My Take on books like A Wonderful Stroke of Luck by Ann Beattie: Essay
I had a lot of expectations when I picked up this 2019 published novel by celebrated author Ann Beattie. I had picked A Wonderful Stroke of Luck from the bookstore Wayword and Wise, at Fort area in Mumbai. The book came with a lot of recommendations from the publishing world. Everyone seemed to be picking up this book to read, and so did I. However, I managed to read it only on the 16th of July 2020. It took me four days to read the book. Frankly, this book was so tedious a read that I almost felt like giving it up.
However, I am a reader who never gives up on a book, even a book like A Wonderful Stroke of Luck, that does not meet my standards. This book was not one of the good books I have had the privilege to read in 2020. I read it right till the end, but to be frank, I do not know how I got there in the first place. I have a policy that if you can remember every detail of a novel and the characters and dialogues stay with you even after you’ve finished reading the book, you’ve read a well-written book. Here, I forgot the plot every time I put the book down to do my other teaching and writing work. Even now, as I write this essay, I still cannot recall the book’s main plot and what the author was driving at.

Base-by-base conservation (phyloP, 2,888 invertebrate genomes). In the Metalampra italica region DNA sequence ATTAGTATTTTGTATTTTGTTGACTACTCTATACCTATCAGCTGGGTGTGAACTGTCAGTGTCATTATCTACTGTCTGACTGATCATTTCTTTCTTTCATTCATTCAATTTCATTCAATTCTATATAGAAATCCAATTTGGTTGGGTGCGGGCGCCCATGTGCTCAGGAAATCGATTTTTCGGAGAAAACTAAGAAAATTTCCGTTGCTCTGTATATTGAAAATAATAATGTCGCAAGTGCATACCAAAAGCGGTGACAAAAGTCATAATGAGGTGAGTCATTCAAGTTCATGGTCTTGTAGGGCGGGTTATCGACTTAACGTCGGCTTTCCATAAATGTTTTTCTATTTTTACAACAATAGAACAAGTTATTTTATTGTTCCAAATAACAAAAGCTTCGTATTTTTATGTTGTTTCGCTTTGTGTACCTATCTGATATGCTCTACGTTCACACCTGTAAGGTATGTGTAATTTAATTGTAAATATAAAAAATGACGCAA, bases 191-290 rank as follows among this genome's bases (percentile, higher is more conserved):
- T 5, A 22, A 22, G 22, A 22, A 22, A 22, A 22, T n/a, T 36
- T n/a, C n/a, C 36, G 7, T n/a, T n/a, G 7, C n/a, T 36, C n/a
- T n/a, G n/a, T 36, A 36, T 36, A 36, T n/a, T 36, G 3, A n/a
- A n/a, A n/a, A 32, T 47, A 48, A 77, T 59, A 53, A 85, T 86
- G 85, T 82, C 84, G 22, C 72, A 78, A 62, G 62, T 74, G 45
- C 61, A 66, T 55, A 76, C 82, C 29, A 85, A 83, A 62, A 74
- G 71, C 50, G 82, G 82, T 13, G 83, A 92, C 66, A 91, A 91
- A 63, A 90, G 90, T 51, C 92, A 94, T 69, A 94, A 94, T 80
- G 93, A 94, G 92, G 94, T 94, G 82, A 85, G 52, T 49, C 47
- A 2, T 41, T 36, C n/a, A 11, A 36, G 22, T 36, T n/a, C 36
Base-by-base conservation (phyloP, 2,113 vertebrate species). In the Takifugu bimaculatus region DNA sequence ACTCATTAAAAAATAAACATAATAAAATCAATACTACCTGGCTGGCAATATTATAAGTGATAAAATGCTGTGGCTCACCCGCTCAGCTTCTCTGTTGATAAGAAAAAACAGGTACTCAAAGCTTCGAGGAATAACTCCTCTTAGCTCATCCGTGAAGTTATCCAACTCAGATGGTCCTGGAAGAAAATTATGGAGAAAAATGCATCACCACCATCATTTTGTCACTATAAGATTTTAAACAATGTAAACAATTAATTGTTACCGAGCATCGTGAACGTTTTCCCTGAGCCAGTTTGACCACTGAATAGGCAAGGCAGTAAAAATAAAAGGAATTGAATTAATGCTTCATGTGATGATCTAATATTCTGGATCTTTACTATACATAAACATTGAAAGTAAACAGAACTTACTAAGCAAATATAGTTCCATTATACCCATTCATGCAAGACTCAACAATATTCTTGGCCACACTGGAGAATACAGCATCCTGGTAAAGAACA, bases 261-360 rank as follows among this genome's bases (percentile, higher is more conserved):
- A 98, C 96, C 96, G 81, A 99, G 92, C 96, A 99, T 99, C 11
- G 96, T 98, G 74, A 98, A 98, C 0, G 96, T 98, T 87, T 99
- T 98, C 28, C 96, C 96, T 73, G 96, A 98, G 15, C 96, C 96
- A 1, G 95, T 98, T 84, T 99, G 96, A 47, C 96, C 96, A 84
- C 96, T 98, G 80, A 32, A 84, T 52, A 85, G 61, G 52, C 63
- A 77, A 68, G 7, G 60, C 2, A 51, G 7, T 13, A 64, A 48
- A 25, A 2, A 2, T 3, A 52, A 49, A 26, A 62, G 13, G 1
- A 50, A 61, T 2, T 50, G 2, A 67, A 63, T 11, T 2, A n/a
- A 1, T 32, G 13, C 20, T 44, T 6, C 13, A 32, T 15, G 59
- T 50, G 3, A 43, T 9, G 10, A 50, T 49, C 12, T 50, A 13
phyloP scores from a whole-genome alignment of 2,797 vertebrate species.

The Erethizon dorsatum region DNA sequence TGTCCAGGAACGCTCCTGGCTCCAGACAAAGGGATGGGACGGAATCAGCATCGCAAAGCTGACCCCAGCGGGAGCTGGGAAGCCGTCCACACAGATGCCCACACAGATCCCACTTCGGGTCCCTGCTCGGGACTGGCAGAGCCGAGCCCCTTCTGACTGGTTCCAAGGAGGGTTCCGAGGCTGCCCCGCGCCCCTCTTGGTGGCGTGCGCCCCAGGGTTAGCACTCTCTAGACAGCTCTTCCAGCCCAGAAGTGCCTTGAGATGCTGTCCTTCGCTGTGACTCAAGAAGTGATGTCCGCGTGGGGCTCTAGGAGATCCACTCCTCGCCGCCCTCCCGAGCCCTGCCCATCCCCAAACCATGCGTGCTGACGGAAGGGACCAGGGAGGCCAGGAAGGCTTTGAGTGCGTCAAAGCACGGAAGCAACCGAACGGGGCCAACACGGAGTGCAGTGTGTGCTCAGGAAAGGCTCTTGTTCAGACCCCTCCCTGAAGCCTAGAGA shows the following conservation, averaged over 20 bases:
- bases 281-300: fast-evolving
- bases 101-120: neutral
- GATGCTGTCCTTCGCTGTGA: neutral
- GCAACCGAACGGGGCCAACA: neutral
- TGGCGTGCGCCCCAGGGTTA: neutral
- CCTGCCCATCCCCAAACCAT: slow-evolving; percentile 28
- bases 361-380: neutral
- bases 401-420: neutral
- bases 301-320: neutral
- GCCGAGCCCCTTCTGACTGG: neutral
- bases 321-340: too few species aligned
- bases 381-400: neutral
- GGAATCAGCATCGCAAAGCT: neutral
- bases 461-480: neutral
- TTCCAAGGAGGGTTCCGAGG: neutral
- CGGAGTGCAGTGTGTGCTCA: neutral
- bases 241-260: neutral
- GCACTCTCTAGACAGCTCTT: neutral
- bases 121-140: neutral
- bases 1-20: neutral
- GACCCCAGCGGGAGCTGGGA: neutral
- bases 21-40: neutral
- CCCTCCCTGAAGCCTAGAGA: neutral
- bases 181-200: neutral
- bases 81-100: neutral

The novel was certainly not a great read. It had its good points, but they couldn’t save the book. Plus, there were too many typos, especially towards the end of the book. The protagonist was not likable; neither did he have a distinct character, and his escapades seemed banal and not in line with what was written in the synopsis of the book. Overall, it was a difficult book to read. However, it is a book that everyone is still picking up to read despite its negative points.